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What is double counting in carbon offsetting? And why is it important?
Avoiding double counting is a key marker of quality in carbon offset projects – ensuring that carbon credits are never claimed by more than one entity. When do double counting issues arise in carbon projects? And how do high-quality projects approach avoiding double counting? Let’s find out.March 6, 2023

Avoiding double counting is crucial in credible carbon offsetting.

It’s one of the key markers in what makes a high-quality carbon offset project – alongside avoiding overestimation of impact, additionality, permanence, and co-benefits beyond carbon.

And high-quality carbon projects are a must in offsetting. 

Why? Well, the question of ‘does carbon offsetting actually work’ is one that comes up a lot. And the answer is yes, but only if offsetting is done via buying carbon credits from these high-quality projects. It’s the only way you can be confident that real, lasting positive impact is being made.

So, double counting – and how to avoid it – is important to understand if you’re buying offsets.

In this article we cover:

  • What is double counting in carbon offsetting? 

  • How do high-quality carbon projects avoid double counting? This includes an explanation of the role of carbon standards and registries.

  • Examples of high-quality projects bringing radical transparency to the process of issuing carbon credits: Charm Industrial and UNDO.

What is double counting in carbon offsetting?

In the simplest terms possible, double counting is what it sounds like – counting twice. 

In carbon offsetting, then, double counting refers to when a carbon credit (and the climate impact it represents) is claimed by more than one entity. 

Double counting is when a carbon credit is claimed by more than one entity, even though no additional carbon benefit is produced.

That could be because two entities are claiming the same credit (often this happens due to country level carbon trading), or because the credit is issued multiple times by the issuer (either by accident/error or for financial gain) – we’ll explore the different types of double counting more in a moment. 

Of course, if a carbon credit is claimed by more than one entity then this has huge implications for the carbon benefit made. A business could be buying 100 carbon credits to offset their carbon emissions for the year, but if those credits have already been claimed and accounted for elsewhere, their offsetting is actually having no impact. 

You’ll also hear the opposite term being used – single counting.

Single counting means that a carbon credit has only been bought and claimed by one entity. This is how it should always be, as it means that the carbon benefit which the credit represents (1 carbon credit = 1 tCO2 avoided or removed) is accurate.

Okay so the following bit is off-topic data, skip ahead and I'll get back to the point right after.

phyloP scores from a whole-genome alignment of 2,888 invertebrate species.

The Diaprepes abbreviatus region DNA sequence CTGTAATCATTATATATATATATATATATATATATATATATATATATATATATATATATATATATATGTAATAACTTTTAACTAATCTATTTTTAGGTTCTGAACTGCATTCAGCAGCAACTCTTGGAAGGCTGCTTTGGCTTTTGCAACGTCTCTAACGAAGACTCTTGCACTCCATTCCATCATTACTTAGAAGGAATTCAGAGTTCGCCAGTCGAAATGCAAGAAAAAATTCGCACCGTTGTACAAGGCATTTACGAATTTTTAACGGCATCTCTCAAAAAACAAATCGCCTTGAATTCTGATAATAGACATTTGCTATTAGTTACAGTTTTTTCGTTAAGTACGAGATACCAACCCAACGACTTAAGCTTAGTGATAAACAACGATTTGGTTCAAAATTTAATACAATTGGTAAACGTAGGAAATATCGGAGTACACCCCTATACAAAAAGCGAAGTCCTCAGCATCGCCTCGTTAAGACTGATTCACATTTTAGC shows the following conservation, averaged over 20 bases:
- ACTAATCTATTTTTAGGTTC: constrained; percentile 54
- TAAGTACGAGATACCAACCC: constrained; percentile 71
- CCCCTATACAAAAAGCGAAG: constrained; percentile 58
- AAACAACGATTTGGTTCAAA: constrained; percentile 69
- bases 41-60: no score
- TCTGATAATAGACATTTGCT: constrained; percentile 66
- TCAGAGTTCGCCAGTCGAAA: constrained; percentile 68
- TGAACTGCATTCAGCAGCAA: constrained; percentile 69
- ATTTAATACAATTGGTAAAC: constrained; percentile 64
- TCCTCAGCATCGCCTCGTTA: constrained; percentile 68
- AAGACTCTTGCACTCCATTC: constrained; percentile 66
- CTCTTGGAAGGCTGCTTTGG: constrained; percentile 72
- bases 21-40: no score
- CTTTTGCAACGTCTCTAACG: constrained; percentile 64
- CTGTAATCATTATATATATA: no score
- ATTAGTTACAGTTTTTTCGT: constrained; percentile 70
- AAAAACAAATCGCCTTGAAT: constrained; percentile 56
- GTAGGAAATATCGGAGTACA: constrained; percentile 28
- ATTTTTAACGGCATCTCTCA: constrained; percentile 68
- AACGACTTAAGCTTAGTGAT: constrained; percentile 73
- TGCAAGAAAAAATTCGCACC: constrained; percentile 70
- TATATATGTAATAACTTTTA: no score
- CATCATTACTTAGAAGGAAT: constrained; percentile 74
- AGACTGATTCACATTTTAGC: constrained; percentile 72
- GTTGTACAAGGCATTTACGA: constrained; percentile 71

Let’s go back to those different types of double counting – claiming, issuing, counting.

Double claiming

Double claiming is when two entities count the same carbon credit towards their emissions reductions goals – typically a business and a country/government.

This is a particular problem with carbon trading between countries, wherein both the country buying carbon and the country selling it (i.e. a host country of a carbon project) include the emissions in their emissions calculations, leading to false carbon accounting.

Double claiming is highlighted within Article 6.2 of the Paris Agreement (which governs how country to country carbon trading works) for exactly this reason. The Article makes ‘corresponding adjustments’ a requirement to ensure double counting doesn’t occur – making it necessary for both buying and selling countries to document the trade and the corresponding change made to their carbon accounting, like you would see in a bank transfer. 

This can also be an issue within carbon offsetting and the Voluntary Carbon Market. 

Instead of two countries, it’s typically:

  • A business claiming responsibility for an amount of carbon emissions avoided/removed through buying carbon credits from a project to offset their emissions

  • The host country of the carbon project which issued carbon credits claiming the same emissions avoided/removed as part of their country level carbon trading, as they work to meet climate targets.
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Double issuing

Double issuing is when more than one carbon credit is issued to represent the same carbon benefit i.e. tonne of emissions avoided or removed.

This can be accidental – an error within the process of issuing and tracking carbon credits results in a credit being issued multiple times.

Or, it could be deliberate – a dodgy project developer issuing the same carbon credit multiple times to gain financially. 

Double using

Double using is when the same one issued carbon credit is used twice e.g. it is duplicated within a registry, and so can be sold and used more than one.

Like double issuing, this can be accidental or deliberate for financial gain.

In all instances, this is a big red flag for the quality of the carbon project.

Either there are issues with the processes by which carbon credits are issued, tracked, and sold, which puts the real world impact of the carbon credits at question.

Or the project developer cannot be trusted.